Promenade Deck

The promenade deck was located directly below the top deck. This deck was made for general use, but it included four cabins with private 50-foot promenade decks.

Rare Photos from the Inside of the Real Titanic

These cabins were called “Parole Suites” and were the most expensive rooms on the ship. The most expensive of these suites cost over $4,000 in 1912, which is about $100,000 today.

Standard Single Bed Cabin

This was probably one of the 350 first-class standard single bed cabins. There were also 39 private suites available on the ship, and each had a private bathroom in addition to the bedroom.

Rare Photos from the Inside of the Real Titanic

Some private suites even included wardrobe rooms and were decorated in the luxurious style of the French monarchy.

Cruising On the Water

The RMS Titanic was loaded with almost 6,000 tons of coal for her maiden voyage.

Rare Photos from the Inside of the Real Titanic
The ship burned about 690 tons of coal per day and crew members worked day and night to shovel coal into boilers to produce steam power.

The Marconi Communications Room

The Marconi Company ran the ship’s communications room.

Rare Photos from the Inside of the Real Titanic

The operators aboard the Titanic were actually Marconi Company employees and not crewmembers of the ship.
Lowering the Lifeboats

The Titanic had 20 lifeboats on deck that could carry around 1,200 people at maximum capacity.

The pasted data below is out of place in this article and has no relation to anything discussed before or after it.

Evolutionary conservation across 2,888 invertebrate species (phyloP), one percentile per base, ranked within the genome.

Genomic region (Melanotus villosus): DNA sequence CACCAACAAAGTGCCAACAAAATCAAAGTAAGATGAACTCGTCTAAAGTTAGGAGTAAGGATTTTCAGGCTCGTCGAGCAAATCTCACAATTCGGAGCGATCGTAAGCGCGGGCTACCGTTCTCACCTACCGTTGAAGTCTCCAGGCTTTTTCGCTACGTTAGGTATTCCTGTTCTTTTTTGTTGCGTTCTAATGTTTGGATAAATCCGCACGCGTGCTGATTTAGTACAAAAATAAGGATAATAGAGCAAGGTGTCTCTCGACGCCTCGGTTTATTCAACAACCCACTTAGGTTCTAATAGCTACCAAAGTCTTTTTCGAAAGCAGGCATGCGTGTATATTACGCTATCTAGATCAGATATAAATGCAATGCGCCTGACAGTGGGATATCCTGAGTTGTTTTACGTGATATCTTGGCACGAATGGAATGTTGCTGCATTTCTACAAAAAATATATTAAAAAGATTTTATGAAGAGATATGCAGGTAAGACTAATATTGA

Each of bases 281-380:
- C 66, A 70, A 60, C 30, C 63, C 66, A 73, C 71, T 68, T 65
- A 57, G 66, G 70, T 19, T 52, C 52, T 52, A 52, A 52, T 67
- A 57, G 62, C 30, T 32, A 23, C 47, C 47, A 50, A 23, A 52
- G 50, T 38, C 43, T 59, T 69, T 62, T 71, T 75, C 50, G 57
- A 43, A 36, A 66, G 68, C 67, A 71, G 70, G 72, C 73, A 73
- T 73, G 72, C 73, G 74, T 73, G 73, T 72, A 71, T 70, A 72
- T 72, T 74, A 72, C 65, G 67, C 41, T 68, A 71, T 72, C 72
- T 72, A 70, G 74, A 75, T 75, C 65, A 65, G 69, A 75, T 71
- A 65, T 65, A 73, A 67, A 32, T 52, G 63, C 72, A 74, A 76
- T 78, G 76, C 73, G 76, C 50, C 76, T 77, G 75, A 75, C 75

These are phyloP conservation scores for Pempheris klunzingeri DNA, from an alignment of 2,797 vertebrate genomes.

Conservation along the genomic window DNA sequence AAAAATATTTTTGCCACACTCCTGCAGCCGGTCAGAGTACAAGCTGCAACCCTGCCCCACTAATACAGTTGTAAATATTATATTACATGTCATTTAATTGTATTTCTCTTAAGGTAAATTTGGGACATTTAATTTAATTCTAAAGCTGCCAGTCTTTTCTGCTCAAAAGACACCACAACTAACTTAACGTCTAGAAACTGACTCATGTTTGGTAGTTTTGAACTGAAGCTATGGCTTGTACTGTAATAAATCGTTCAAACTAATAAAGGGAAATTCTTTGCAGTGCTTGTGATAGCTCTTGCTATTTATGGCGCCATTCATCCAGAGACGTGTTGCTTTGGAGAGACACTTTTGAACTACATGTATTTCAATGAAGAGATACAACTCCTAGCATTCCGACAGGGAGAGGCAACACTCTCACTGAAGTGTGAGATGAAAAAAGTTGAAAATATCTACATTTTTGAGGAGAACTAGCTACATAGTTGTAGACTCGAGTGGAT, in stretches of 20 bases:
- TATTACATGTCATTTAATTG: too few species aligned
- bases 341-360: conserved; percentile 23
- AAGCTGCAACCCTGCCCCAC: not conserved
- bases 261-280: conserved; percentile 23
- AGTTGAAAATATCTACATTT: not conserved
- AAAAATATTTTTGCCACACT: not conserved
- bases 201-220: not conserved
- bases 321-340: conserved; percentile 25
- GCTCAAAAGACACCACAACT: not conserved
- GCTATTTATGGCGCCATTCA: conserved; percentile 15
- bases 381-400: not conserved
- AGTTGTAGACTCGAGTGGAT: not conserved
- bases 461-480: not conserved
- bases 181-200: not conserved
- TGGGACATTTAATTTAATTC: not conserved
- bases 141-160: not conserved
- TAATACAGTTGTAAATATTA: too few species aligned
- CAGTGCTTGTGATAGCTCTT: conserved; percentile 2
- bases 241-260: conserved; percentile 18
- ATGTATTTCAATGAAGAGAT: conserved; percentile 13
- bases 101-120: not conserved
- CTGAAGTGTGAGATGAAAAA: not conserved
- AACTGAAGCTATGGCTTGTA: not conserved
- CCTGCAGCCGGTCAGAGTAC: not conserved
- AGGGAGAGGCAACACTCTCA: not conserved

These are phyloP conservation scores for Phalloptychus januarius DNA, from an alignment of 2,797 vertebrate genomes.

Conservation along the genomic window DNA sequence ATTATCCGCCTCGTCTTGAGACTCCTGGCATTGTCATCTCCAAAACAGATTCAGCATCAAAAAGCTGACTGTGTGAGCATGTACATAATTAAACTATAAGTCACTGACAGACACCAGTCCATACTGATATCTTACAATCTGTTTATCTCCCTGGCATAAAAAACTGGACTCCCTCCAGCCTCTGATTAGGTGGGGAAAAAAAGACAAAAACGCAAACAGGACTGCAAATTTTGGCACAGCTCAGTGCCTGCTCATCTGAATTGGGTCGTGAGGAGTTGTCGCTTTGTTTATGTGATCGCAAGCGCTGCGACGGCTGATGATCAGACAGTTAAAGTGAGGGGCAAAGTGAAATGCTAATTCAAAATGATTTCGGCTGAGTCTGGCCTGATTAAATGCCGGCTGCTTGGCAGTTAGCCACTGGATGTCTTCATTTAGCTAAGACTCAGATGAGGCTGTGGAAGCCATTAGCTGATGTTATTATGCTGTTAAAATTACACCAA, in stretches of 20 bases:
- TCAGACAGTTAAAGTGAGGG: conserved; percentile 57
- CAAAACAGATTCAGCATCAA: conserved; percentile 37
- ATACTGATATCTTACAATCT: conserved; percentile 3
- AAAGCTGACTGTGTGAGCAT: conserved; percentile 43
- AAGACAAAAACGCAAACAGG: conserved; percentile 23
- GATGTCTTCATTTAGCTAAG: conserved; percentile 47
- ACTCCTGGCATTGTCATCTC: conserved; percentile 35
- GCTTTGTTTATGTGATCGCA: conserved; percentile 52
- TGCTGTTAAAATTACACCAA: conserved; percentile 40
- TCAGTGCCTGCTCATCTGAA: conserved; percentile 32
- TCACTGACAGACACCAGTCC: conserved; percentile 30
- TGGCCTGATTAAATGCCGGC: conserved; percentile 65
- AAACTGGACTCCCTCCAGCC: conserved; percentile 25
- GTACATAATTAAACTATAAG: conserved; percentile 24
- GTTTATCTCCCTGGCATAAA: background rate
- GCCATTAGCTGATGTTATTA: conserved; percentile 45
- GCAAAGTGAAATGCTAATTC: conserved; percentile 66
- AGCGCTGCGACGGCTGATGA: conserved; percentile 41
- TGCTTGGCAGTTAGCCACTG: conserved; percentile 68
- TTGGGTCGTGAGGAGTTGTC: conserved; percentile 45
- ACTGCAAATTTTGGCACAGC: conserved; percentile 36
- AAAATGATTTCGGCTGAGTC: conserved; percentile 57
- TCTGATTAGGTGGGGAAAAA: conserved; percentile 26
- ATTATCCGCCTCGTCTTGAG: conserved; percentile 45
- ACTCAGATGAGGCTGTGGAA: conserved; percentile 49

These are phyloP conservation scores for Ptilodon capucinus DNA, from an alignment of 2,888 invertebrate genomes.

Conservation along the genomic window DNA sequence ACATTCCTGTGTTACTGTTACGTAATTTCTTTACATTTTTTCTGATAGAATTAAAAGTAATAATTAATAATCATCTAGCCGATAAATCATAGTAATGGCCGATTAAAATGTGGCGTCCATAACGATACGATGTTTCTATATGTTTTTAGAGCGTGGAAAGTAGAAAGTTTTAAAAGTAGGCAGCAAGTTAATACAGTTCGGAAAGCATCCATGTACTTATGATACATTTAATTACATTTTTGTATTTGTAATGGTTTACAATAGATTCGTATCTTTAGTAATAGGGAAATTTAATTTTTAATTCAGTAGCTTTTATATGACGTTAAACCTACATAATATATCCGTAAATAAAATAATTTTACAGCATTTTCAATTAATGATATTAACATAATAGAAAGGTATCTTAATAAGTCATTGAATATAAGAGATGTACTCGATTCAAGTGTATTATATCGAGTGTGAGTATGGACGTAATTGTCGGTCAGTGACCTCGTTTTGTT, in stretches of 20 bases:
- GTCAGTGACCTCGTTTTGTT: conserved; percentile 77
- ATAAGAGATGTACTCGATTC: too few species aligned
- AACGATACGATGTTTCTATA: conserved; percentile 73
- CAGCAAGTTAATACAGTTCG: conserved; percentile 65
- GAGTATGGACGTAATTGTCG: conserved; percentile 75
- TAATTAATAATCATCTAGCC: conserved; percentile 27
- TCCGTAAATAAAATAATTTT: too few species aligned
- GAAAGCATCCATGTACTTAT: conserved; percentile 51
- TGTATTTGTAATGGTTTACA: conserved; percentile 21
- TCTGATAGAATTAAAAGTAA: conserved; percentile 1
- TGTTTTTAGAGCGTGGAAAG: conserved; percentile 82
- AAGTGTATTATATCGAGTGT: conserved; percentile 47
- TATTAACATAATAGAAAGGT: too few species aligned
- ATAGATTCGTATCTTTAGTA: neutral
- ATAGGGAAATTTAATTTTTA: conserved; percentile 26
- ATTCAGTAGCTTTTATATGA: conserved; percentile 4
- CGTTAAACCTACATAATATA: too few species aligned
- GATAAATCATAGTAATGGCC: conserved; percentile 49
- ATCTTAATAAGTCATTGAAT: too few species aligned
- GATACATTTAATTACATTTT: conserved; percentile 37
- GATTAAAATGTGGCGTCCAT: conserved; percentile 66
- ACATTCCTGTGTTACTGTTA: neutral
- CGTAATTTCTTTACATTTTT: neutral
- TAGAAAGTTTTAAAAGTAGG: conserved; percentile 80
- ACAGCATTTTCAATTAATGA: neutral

Rare Photos from the Inside of the Real Titanic

Although the lifeboat capacity was greater than what was required at the time, it still accounted for less than half of the vessel’s occupancy, which totaled about 2,500 people, including both passengers and crew.

Survivors on Carpathia

More than 700 survivors were rescued by an ocean liner named Carpathia.

Rare Photos from the Inside of the Real Titanic

The survivors were stranded in the middle of the ocean, suffering from stress and hypothermia. Once taken out of the water, the survivors were given warm clothing by Carpathia’s crew.

Passengers Fleeing on Lifeboats

Many pictures of lifeboats filled with passengers fleeing the sinking ship were captured. However, the sad story behind the photos is that the lifeboats were not actually filled to capacity because crew members worried that the lines would not support the weight of the lifeboats at full capacity.

Rare Photos from the Inside of the Real Titanic

As a result, many of the lifeboats were launched below capacity. The first lifeboat that was launched held less than half of its 65-person capacity, and another left with only 12 passengers on board.
Rare Photos from the Inside of the Real Titanic

Passengers Being Rescued by Carpathia

Passengers aboard the ocean liner Carpathia were able to capture pictures of Titanic survivors being rescued from the lifeboats.